Mayo Clinic on the path to personalization of mechanical ventilation

April 03, 2020

Mechanical ventilation has proved to be the defining intervention of intensive care medicine. As an inherently dynamic and complex yet essential life-sustaining measure, mechanical ventilatory support also has the potential to cause discomfort and injury. Low tidal volume strategy and open-lung strategy have had temporary positive impacts among patients with acute respiratory distress syndrome (ARDS). However, as mortality improvements in ARDS have stagnated and the concept of safe ventilation continues to evolve, the search for better and more-integrative therapeutic targets has ensued.

Although an individual's respiratory system mechanics can be estimated through direct measurements at the bedside, assessing the elastic properties of the lung is more invasive and requires specialized equipment and expertise to provide reliable data. Recent interest has arisen in airway driving pressure — the quotient of tidal volume and respiratory system compliance — which could serve as a direct and easily measured marker for ventilator-induced lung injury (VILI) risk. Additionally, as esophageal pressure estimates pleural pressure, esophageal manometry enables the calculation of the average force actually distending the lung. This force is the transpulmonary pressure — the difference between alveolar pressure and pleural pressure.

"According to the influential observations of Daniel S. Talmor, M.D., M.P.H., and others published in The New England Journal of Medicine in 2008 and Jeremy R. Beitler, M.D., M.P.H., and others published in JAMA in 2019, adjusting positive end-expiratory pressure based on transpulmonary pressure significantly improves oxygenation and respiratory system compliance in patients with ARDS," says Gustavo A. Cortes Puentes, M.D., Pulmonary and Critical Care Medicine at Mayo Clinic in Rochester, Minnesota. "At Mayo Clinic, our current clinical practice concentrates on the static inflation features of a single breath cycle, which include transpulmonary pressure, plateau pressure, positive end-expiratory pressure and airway driving pressure. All of these elements have long served as the primary variables guiding prevention of VILI."

Despite their prominence in current practice, such nondynamic pressures cannot act alone to inflict damage, as pressure must be paired with a volume change, thereby expending energy. Additionally, exclusively monitoring these parameters does not consider other key factors shown to influence VILI. Experimental evidence and supportive data from randomized clinical trials have demonstrated that changes in the tidal inflation pattern — influenced by flow amplitude, inspiratory time fraction, and inspiratory inflation contour — and frequency of ventilation also may increase the risk of VILI.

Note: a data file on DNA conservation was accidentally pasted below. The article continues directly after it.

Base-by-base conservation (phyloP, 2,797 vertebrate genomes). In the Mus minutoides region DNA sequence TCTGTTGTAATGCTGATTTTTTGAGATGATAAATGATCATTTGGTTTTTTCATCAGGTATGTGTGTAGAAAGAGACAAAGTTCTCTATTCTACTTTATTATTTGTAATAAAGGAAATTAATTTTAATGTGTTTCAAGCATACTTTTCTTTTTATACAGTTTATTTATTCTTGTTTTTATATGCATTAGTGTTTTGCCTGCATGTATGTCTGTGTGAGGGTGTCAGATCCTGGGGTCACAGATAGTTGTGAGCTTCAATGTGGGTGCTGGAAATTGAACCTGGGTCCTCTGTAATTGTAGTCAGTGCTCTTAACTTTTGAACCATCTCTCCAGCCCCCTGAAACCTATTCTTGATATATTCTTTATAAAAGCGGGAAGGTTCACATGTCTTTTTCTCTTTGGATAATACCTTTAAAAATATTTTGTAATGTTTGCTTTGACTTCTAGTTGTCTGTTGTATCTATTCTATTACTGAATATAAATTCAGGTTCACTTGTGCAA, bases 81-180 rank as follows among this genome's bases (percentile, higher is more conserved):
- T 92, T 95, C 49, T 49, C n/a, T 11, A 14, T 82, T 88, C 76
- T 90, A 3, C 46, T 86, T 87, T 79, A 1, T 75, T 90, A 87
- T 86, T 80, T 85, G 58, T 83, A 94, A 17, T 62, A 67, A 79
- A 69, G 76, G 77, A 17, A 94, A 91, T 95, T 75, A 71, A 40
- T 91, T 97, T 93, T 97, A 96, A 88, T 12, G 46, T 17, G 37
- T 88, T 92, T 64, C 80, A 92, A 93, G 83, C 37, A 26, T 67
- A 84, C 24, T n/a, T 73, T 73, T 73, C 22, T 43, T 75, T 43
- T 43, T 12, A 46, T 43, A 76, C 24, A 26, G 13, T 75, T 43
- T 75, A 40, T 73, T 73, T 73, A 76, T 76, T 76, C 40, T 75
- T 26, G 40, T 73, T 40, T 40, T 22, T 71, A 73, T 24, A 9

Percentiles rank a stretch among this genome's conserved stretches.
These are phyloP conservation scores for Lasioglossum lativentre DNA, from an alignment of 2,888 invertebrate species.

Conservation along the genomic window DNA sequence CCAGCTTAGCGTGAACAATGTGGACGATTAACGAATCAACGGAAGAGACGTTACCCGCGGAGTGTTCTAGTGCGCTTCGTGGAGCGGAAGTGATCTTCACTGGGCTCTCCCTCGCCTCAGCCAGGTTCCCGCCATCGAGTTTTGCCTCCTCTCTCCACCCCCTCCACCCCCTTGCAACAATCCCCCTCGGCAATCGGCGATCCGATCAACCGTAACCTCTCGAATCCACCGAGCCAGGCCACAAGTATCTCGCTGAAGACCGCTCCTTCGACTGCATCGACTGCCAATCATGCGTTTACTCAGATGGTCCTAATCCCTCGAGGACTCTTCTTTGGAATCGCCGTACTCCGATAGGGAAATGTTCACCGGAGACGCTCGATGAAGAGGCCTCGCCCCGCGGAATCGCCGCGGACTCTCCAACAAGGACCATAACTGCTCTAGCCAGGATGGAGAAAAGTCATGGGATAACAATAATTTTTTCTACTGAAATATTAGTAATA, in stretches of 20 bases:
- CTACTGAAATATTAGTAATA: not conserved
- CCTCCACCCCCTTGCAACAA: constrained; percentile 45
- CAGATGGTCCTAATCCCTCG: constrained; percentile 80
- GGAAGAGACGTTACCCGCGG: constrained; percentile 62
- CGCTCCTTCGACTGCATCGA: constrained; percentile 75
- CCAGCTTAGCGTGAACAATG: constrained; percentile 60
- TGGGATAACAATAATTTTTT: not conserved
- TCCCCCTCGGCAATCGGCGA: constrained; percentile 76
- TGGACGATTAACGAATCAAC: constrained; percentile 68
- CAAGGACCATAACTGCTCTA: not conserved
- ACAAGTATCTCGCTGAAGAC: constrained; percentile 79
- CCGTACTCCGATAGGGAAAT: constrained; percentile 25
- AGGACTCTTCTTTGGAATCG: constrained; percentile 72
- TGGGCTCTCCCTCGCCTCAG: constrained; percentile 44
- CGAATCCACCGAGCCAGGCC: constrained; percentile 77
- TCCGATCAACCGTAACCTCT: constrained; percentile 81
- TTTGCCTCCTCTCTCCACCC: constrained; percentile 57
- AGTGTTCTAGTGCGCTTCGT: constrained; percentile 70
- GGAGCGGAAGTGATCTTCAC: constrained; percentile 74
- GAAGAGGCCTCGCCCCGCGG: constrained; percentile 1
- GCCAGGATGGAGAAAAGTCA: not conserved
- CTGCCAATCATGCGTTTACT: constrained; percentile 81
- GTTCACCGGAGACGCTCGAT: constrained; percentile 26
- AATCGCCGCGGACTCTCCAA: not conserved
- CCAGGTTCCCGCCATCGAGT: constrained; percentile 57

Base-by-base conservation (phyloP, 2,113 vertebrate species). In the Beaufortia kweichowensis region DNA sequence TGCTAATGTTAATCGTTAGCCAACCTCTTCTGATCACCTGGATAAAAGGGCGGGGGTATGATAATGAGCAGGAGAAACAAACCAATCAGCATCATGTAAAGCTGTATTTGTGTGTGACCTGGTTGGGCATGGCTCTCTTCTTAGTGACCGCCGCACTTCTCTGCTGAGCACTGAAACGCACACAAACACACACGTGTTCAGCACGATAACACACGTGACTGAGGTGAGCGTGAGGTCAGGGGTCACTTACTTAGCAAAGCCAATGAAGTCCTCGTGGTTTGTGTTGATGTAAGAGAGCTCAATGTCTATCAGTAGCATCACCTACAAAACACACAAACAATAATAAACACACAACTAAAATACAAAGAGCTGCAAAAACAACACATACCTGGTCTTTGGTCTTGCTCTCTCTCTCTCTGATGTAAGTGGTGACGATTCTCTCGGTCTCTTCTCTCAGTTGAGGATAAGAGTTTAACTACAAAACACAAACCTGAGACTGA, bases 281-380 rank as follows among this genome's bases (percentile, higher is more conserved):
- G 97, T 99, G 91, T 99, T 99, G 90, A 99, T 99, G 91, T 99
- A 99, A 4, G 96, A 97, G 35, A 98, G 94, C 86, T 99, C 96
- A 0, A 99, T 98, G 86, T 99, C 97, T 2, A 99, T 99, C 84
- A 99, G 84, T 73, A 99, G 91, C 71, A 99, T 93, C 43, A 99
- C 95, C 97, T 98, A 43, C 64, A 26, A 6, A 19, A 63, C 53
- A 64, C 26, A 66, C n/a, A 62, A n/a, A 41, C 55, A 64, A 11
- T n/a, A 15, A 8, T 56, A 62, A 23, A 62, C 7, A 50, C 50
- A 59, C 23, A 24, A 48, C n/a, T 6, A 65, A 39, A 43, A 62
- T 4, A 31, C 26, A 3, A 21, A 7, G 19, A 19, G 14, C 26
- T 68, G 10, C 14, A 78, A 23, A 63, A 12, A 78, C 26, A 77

At a basic level, energy must be involved in VILI generation. Mechanical power, which is the energy load applied to the respiratory system per unit of time, has increasingly become recognized as the variable unifying all potential factors contributing to VILI. Mechanical power integrates all the machine-derived variables including tidal volume, pressures, flow and respiratory rate. "We have previously reported that higher mechanical power correlated with higher mortality among patients with moderate ARDS," says Dr. Cortes Puentes. "However, as appealing as this mechanical power hypothesis for integrating the determinants of VILI may be for critical care providers, it must be acknowledged that the concept of mechanical power is still too bluntly defined to precisely describe the link between ventilation strategy and tissue damage.

"Many important conceptual and research questions persist regarding how energy is channeled to cause tissue disruption and signal inflammation. Can we confidently assign a direct causal role to VILI regarding mortality? If so, what is the attributable risk of the different factors contributing to VILI? Although the answers to these questions remain unclear, at Mayo Clinic, we strive to explore the concept of integration of pulmonary mechanics in the path to personalization of mechanical ventilation."

For more information

Talmor D, et al. Mechanical ventilation guided by esophageal pressure in acute lung injury.The New England Journal of Medicine. 2008;359:2095.

Beitler JR, et al. Effect of titrating positive end-expiratory pressure (PEEP) with an esophageal pressure-guided strategy vs an empirical high PEEP-fio2 strategy on death and days free from mechanical ventilation among patients with acute respiratory distress syndrome: A randomized clinical trial. JAMA. 2019;321:846.